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nation represented at San Francisco was in a state of war when the Conference began. Many were engaged throughout the weeks of its deliberation in bitter and costly fighting. Not only the peoples of the United Nations but the more than sixty million men and women enlisted still in the armed forces of those nations regarded the Conference, and had a right to regard it, as a meeting of their representatives engaged upon a labor of immediate importance and concern to them. It was a peoples' conference and a soldiers' conference in the sense that it met under the eyes of the soldiers who fought this war and the peoples who endured it, as no previous conference to deal with peace and war had ever met. It was a conference, also, which met in a world which knew of its own knowledge that another war would be fought, if there were another war, with weapons capable of reaching every part of the earth—that similar weapons had indeed been brought to the point of use in the present conflict.
These facts exerted a compelling influence not only on the work of the Conference but on the Charter it evolved. It was the common and equal determination of all those who participated in its labors that the Conference must reach agreement: that a charter must be written. The possibility of failure was never at any time admitted. It was the determination of the delegates, also, that. the Charter which the Conference produced should be a charter which would attempt to meet and to satisfy the concern and the anxiety of those who had suffered war and who knew at first hand the realities of violence. It would be a charter which would combine, with a declaration of united purpose to preserve the peace, a realistic and suitable machinery to give that purpose practical effect.
The Charter drafted by the Conference at San Francisco is such a charter. Its outstanding characteristic and the key to its construction is its dual quality as declaration and as constitution. As declaration it constitutes a binding agreement by the signatory nations to work together for peaceful ends and to adhere to certain standards of international morality. As constitution it creates four overall instruments by which these ends may be achieved in practice and these standards actually maintained. The first function of the Charter is moral and idealistic: the second realistic and practical. Men and women who have lived through war are not ashamed, as other generations sometimes are, to declare the depth and the idealism of their attachment to the cause of peace. But neither are they ashamed to recognize the realities of force and power which war has forced them to see and to endure.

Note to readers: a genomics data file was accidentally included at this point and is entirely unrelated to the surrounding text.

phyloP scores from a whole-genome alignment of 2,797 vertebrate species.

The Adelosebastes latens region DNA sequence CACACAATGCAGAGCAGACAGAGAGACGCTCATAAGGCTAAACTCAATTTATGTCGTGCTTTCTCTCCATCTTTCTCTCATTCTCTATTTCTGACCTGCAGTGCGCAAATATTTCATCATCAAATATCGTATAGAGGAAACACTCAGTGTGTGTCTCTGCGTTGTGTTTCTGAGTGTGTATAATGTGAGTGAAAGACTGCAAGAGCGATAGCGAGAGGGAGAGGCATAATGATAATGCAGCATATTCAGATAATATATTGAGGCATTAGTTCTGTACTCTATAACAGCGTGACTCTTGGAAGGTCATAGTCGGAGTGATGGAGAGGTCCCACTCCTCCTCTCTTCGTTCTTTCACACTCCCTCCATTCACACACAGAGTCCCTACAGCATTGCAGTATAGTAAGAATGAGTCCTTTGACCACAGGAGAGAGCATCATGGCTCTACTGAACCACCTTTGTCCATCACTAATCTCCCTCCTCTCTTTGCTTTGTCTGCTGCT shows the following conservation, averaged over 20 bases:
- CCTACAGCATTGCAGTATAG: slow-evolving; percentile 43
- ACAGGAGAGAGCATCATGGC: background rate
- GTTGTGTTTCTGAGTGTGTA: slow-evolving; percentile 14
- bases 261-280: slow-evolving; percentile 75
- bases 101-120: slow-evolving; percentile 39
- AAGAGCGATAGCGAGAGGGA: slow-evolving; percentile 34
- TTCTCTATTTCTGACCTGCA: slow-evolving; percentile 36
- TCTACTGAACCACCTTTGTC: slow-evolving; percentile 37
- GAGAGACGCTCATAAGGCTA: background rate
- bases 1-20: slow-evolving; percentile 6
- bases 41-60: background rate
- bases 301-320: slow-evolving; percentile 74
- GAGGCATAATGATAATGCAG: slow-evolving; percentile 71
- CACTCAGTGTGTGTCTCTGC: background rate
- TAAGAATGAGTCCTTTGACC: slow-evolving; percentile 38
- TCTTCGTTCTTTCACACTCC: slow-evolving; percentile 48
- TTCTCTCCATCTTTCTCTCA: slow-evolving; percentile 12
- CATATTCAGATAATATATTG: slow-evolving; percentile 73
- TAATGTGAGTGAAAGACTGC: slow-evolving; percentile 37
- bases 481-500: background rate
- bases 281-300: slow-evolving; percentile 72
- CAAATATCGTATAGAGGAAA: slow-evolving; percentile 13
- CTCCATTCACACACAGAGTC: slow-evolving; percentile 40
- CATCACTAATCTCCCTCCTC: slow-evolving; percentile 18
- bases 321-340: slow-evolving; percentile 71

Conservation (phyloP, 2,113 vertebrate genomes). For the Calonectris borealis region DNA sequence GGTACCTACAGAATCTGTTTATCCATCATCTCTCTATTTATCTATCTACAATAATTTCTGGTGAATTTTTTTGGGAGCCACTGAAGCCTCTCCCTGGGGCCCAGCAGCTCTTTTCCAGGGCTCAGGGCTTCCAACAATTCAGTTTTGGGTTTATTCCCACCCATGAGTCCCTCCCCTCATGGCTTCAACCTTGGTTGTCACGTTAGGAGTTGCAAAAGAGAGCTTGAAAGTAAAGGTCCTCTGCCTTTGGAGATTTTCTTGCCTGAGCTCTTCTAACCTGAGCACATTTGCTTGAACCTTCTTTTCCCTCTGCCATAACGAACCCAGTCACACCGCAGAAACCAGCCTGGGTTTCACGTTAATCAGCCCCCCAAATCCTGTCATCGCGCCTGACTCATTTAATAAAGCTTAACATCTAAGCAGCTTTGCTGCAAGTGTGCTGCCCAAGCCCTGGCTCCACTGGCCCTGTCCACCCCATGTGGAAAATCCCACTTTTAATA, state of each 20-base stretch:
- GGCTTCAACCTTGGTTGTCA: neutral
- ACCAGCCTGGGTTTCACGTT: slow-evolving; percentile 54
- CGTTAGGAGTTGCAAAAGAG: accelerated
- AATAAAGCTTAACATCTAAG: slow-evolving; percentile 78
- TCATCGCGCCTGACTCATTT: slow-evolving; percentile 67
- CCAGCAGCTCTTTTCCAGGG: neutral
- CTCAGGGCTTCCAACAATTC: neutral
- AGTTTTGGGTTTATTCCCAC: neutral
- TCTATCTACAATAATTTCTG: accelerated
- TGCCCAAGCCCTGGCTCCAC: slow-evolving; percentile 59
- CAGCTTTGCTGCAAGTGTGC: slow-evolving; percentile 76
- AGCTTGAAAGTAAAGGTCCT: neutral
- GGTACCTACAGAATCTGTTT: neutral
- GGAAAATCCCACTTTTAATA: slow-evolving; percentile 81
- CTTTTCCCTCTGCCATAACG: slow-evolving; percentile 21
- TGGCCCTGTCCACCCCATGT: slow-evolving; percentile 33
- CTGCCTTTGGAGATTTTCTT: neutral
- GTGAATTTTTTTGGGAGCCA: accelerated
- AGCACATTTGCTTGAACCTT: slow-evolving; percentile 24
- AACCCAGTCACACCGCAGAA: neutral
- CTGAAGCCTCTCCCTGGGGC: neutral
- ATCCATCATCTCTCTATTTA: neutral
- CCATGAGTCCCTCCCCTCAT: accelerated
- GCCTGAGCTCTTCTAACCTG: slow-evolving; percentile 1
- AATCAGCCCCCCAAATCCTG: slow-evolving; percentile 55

As declaration the Charter commits the United Nations to the maintenance of “international peace and security”, to the development of "friendly relations among nations based on respect for the principle of equal rights and self-determination of peoples”, and to the achievement of international cooperation in solving international problems", together with the promotion and encouragement of “respect for human rights and for fundamental freedoms for all”. More precisely, the United Nations agree to promote “higher standards of living, full employment, and conditions of economic and social progress and development; solutions of international economic, social, health, and related problems; and international cultural and educational cooperation; and universal respect for, and observance of, human rights and fundamental freedoms for all without distinction as to race, sex, language, or religion”.
Further, in its capacity as declaration, the Charter states the principles which its Members accept as binding. “Sovereign equality" of the member states is declared to be the foundation of their association with each other. Fulfillment in good faith of the obligations of the member states is pledged "in order to ensure to all of them the rights and benefits resulting from membership” in the Organization. Members are to "settle their international disputes by peaceful means" and in such manner as not to endanger international peace and security, and justice. Members are to "refrain in their international relations from the threat or use of force against the territorial integrity or political independence of any state, or in any other manner inconsistent with the Purposes of the United Nations". At the same time Members bind themselves to give the Organization "every assistance in any action it takes" in accordance with the Charter, and to "refrain from giving assistance to any state against which the United Nations is taking preventive or enforcement action".
Finally, the Charter as declaration binds those of its Members having responsibilities for administration of territories whose peoples have not yet attained the full measure of self-government, to recognize the principle “that the interests of the inhabitants of these territories are paramount" and to "accept as a sacred trust” the obligation to promote their well-being to the utmost.
These declarations of purposes and principles are notable in themselves. They state, without condition or qualification, a first and overriding purpose “to maintain international peace and security”. International peace and security are the essential conditions of the world increasingly free from fear and free from want which President Roosevelt conceived as the great goal and final objective of the United Nations in this war and for the realization of which he and Cordell Hull worked unceasingly through twelve of the most decisive years of history.